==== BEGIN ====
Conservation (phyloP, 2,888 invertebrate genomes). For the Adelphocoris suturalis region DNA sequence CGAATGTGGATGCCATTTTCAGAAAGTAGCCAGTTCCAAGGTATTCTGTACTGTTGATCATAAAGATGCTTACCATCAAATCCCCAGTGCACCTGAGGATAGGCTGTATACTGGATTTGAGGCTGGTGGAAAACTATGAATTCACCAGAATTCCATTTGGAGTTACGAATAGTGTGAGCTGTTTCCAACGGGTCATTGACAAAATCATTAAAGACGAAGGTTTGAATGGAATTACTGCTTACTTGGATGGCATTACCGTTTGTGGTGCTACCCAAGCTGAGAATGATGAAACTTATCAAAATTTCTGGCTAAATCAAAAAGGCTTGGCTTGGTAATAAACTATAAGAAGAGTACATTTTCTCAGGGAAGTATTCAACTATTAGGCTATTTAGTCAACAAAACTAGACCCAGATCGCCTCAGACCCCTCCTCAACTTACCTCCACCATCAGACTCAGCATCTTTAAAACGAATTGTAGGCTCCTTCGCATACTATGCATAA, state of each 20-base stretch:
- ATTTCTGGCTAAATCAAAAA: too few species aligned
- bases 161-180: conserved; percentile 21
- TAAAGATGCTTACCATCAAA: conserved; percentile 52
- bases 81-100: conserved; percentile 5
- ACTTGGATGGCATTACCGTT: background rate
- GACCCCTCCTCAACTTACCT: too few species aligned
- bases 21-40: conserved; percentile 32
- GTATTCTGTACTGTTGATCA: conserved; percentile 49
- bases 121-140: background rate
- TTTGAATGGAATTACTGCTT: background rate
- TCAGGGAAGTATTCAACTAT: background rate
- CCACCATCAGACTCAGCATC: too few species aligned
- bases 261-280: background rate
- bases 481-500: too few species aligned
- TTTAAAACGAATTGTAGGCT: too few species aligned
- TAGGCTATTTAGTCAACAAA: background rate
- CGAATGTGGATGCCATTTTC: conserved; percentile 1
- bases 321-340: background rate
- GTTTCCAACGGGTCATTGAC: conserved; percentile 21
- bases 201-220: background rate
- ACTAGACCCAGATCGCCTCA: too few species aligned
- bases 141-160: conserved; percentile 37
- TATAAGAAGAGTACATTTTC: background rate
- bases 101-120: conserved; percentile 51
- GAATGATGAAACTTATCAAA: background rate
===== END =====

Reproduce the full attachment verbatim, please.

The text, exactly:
Conservation (phyloP, 2,888 invertebrate genomes). For the Adelphocoris suturalis region DNA sequence CGAATGTGGATGCCATTTTCAGAAAGTAGCCAGTTCCAAGGTATTCTGTACTGTTGATCATAAAGATGCTTACCATCAAATCCCCAGTGCACCTGAGGATAGGCTGTATACTGGATTTGAGGCTGGTGGAAAACTATGAATTCACCAGAATTCCATTTGGAGTTACGAATAGTGTGAGCTGTTTCCAACGGGTCATTGACAAAATCATTAAAGACGAAGGTTTGAATGGAATTACTGCTTACTTGGATGGCATTACCGTTTGTGGTGCTACCCAAGCTGAGAATGATGAAACTTATCAAAATTTCTGGCTAAATCAAAAAGGCTTGGCTTGGTAATAAACTATAAGAAGAGTACATTTTCTCAGGGAAGTATTCAACTATTAGGCTATTTAGTCAACAAAACTAGACCCAGATCGCCTCAGACCCCTCCTCAACTTACCTCCACCATCAGACTCAGCATCTTTAAAACGAATTGTAGGCTCCTTCGCATACTATGCATAA, state of each 20-base stretch:
- ATTTCTGGCTAAATCAAAAA: too few species aligned
- bases 161-180: conserved; percentile 21
- TAAAGATGCTTACCATCAAA: conserved; percentile 52
- bases 81-100: conserved; percentile 5
- ACTTGGATGGCATTACCGTT: background rate
- GACCCCTCCTCAACTTACCT: too few species aligned
- bases 21-40: conserved; percentile 32
- GTATTCTGTACTGTTGATCA: conserved; percentile 49
- bases 121-140: background rate
- TTTGAATGGAATTACTGCTT: background rate
- TCAGGGAAGTATTCAACTAT: background rate
- CCACCATCAGACTCAGCATC: too few species aligned
- bases 261-280: background rate
- bases 481-500: too few species aligned
- TTTAAAACGAATTGTAGGCT: too few species aligned
- TAGGCTATTTAGTCAACAAA: background rate
- CGAATGTGGATGCCATTTTC: conserved; percentile 1
- bases 321-340: background rate
- GTTTCCAACGGGTCATTGAC: conserved; percentile 21
- bases 201-220: background rate
- ACTAGACCCAGATCGCCTCA: too few species aligned
- bases 141-160: conserved; percentile 37
- TATAAGAAGAGTACATTTTC: background rate
- bases 101-120: conserved; percentile 51
- GAATGATGAAACTTATCAAA: background rate